Winners don't wait for chances

The Great Cause

The relationship between the nations of England and Scotland by the 1280s was one of relatively harmonious coexistence.[116] The issue of homage did not reach the same level of controversy as it did in Wales; in 1278 King Alexander III of Scotland paid homage to Edward I, but apparently only for the lands he held of Edward in England.[117] Problems arose only with the Scottish succession crisis of the early 1290s. In the years from 1281 to 1284, Alexander's two sons and one daughter died in quick succession. Then, in 1286, King Alexander died himself, leaving as heir to the throne of Scotland the three-year-old Margaret, the Maid of Norway, who was born in 1283 to Alexander's daughter Margaret and King Eric II of Norway.[118] By the Treaty of Birgham, it was agreed that Margaret should marry King Edward's then one-year-old son Edward of Carnarvon, though Scotland would remain free of English overlordship.[119][120] 19th-century drawing of the Stone of Destiny. The Scottish coronation stone remained at Westminster Abbey until it was returned to Scotland in 1996. Margaret, by now seven years of age, sailed from Norway for Scotland in the autumn of 1290, but fell ill on the way and died in Orkney.[121][122] This left the country without an obvious heir, and led to the succession dispute known to history as the Great Cause.[123] Even though as many as fourteen claimants put forward their claims to the title, the real contest was between John Balliol and Robert de Brus.[124] The Scottish magnates made a request to Edward to arbitrate in the dispute.[125] At Birgham, with the prospect of a personal union between the two realms, the question of suzerainty had not been of great importance to Edward. Now he i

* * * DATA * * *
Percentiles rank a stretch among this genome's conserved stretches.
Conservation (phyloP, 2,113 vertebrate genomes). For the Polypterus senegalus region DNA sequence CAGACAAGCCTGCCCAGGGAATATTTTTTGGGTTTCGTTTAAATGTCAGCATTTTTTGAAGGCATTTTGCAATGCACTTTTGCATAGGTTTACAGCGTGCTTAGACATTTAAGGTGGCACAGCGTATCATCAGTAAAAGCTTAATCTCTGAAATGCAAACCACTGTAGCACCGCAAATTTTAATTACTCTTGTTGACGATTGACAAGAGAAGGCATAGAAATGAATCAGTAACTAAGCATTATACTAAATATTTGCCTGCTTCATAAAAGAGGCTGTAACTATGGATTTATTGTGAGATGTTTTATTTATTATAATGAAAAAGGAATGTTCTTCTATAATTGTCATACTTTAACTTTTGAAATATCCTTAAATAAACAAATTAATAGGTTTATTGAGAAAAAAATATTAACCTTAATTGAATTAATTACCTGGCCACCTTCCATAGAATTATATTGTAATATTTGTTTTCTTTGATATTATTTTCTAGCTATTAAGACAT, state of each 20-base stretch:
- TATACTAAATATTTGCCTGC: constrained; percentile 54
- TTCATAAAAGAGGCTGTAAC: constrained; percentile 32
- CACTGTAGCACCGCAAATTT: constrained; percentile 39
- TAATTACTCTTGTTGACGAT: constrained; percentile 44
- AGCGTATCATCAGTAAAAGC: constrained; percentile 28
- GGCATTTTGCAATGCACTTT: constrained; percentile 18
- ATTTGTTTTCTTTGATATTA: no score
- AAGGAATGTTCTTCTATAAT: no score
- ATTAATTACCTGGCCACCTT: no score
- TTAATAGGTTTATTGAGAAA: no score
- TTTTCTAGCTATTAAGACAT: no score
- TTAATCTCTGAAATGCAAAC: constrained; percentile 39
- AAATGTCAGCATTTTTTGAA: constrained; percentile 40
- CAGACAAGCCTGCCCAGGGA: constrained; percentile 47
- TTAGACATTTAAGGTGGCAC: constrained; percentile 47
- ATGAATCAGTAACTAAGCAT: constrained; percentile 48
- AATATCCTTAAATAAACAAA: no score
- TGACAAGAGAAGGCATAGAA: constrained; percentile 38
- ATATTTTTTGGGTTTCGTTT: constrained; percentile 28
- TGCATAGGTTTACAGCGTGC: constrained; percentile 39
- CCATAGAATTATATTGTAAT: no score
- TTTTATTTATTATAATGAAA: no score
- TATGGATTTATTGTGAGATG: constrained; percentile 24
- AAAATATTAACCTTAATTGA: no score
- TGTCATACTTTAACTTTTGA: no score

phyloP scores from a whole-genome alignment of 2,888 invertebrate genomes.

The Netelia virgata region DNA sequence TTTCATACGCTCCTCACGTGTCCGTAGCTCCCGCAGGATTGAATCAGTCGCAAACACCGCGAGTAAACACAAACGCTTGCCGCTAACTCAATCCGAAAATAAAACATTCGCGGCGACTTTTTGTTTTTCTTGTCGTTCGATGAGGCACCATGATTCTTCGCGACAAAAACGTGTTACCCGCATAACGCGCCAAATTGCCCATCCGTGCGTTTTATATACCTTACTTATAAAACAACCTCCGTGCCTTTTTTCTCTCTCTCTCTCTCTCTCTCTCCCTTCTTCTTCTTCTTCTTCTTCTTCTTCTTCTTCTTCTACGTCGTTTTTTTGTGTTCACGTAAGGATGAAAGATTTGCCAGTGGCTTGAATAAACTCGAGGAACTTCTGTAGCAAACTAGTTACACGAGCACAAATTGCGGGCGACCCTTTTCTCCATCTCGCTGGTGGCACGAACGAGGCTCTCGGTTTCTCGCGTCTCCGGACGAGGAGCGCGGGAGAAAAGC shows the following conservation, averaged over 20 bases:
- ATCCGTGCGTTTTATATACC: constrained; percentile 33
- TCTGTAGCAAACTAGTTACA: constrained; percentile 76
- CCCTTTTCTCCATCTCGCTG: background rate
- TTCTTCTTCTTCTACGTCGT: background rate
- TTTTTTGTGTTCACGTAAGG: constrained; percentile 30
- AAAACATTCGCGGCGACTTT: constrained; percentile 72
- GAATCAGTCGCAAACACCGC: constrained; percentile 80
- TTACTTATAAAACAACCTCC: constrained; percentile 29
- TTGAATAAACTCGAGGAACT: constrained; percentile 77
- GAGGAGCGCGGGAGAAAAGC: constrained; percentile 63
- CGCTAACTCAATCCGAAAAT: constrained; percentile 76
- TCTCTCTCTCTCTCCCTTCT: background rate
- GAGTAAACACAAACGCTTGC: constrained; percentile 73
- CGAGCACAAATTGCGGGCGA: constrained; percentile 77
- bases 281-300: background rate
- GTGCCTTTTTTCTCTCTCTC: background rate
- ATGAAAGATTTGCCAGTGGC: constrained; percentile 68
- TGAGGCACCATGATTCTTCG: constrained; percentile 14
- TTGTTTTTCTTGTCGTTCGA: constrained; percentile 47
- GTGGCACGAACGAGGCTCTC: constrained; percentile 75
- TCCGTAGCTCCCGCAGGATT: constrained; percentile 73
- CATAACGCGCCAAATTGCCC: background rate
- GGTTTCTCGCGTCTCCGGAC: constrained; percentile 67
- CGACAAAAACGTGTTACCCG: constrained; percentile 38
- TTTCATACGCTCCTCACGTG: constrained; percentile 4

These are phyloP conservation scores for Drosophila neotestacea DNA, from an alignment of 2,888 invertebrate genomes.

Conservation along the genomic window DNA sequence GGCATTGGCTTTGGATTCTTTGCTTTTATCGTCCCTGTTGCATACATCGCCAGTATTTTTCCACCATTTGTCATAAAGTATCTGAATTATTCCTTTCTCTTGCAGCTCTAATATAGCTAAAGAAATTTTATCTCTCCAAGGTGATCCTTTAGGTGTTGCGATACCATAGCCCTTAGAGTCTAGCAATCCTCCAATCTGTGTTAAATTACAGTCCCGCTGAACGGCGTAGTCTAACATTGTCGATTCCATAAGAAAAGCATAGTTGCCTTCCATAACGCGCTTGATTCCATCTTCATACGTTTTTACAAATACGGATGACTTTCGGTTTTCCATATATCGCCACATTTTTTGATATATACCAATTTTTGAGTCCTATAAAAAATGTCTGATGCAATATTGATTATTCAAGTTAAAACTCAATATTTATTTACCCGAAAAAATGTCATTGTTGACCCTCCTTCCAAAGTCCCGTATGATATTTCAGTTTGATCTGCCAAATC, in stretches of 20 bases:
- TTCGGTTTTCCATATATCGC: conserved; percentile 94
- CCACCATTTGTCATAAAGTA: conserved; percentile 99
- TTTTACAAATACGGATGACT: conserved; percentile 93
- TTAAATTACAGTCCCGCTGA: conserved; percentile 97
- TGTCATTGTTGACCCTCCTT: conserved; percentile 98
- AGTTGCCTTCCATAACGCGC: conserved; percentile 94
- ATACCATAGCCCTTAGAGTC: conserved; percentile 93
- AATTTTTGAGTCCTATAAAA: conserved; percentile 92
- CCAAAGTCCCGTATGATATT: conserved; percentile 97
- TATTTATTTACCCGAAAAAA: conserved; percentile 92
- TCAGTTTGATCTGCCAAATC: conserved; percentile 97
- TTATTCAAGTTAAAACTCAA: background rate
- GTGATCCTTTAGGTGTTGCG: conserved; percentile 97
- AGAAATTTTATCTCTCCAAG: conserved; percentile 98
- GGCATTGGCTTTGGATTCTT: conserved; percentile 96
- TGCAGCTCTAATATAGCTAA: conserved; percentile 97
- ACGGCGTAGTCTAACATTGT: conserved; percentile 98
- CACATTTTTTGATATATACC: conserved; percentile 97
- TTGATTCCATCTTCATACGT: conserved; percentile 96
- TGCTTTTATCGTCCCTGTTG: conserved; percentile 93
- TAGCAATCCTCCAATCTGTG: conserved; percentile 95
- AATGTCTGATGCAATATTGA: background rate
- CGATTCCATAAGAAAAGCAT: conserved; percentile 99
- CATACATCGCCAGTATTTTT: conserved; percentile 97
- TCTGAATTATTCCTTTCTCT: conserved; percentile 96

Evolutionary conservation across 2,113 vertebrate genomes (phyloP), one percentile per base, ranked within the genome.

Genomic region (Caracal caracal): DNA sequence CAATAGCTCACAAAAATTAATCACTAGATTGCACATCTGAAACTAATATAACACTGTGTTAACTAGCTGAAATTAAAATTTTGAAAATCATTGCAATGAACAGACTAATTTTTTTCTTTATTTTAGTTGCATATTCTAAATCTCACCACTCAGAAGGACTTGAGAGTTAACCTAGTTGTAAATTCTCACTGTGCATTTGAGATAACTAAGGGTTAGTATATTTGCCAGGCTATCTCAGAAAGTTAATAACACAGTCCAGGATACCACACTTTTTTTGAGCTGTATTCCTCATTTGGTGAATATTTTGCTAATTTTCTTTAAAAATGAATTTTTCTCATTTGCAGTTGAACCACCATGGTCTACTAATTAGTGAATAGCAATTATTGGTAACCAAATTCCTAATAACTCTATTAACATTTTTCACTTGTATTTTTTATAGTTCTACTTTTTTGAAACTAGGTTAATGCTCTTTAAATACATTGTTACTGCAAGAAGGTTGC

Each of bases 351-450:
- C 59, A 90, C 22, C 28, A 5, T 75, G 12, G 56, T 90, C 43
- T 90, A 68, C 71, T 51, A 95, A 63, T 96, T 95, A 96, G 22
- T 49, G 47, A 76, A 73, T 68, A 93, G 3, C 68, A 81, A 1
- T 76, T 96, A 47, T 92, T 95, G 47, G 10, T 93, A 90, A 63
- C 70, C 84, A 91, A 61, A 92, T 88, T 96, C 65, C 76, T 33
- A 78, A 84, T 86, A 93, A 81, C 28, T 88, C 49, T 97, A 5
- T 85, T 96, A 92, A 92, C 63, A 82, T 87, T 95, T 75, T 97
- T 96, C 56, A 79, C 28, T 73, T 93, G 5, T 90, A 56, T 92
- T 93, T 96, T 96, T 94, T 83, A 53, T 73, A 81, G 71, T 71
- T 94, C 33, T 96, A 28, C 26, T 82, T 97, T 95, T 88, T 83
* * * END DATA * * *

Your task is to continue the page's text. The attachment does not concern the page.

sisted that, if he were to settle the contest, he had to be fully recognised as Scotland's feudal overlord.[126] The Scots were reluctant to make such a concession, and replied that since the country had no king, no one had the authority to make this decision.[127] This problem was circumvented when the competitors agreed that the realm would be handed over to Edward until a rightful heir had been found.[128] After a lengthy hearing, a decision was made in favour of John Balliol on 17 November 1292.[129] Even after Balliol's accession, Edward still continued to assert his authority over Scotland. Against the objections of the Scots, he agreed to hear appeals on cases ruled on by the court of guardians that had governed Scotland during the interregnum.[130] A further provocation came in a case brought by Macduff, son of Malcolm, Earl of Fife, in which Edward demanded that Balliol appear in person before the English Parliament to answer the charges.[131] This the Scottish king did, but the final straw was Edward's demand that the Scottish magnates provide military service in the war against France.[132] This was unacceptable; the Scots instead formed an alliance with France and launched an unsuccessful attack on Carlisle.[133] Edward responded by invading Scotland in 1296 and taking the town of Berwick in a particularly bloody attack.[134] At the Battle of Dunbar, Scottish resistance was effectively crushed.[135] Edward confiscated the Stone of Destiny the Scottish coronation stone and brought it to Westminster, deposed Balliol and placed him in the Tower of London, and installed Englishmen to govern the country.[3] The campaign had been very successful, but the English triumph would only be temporary.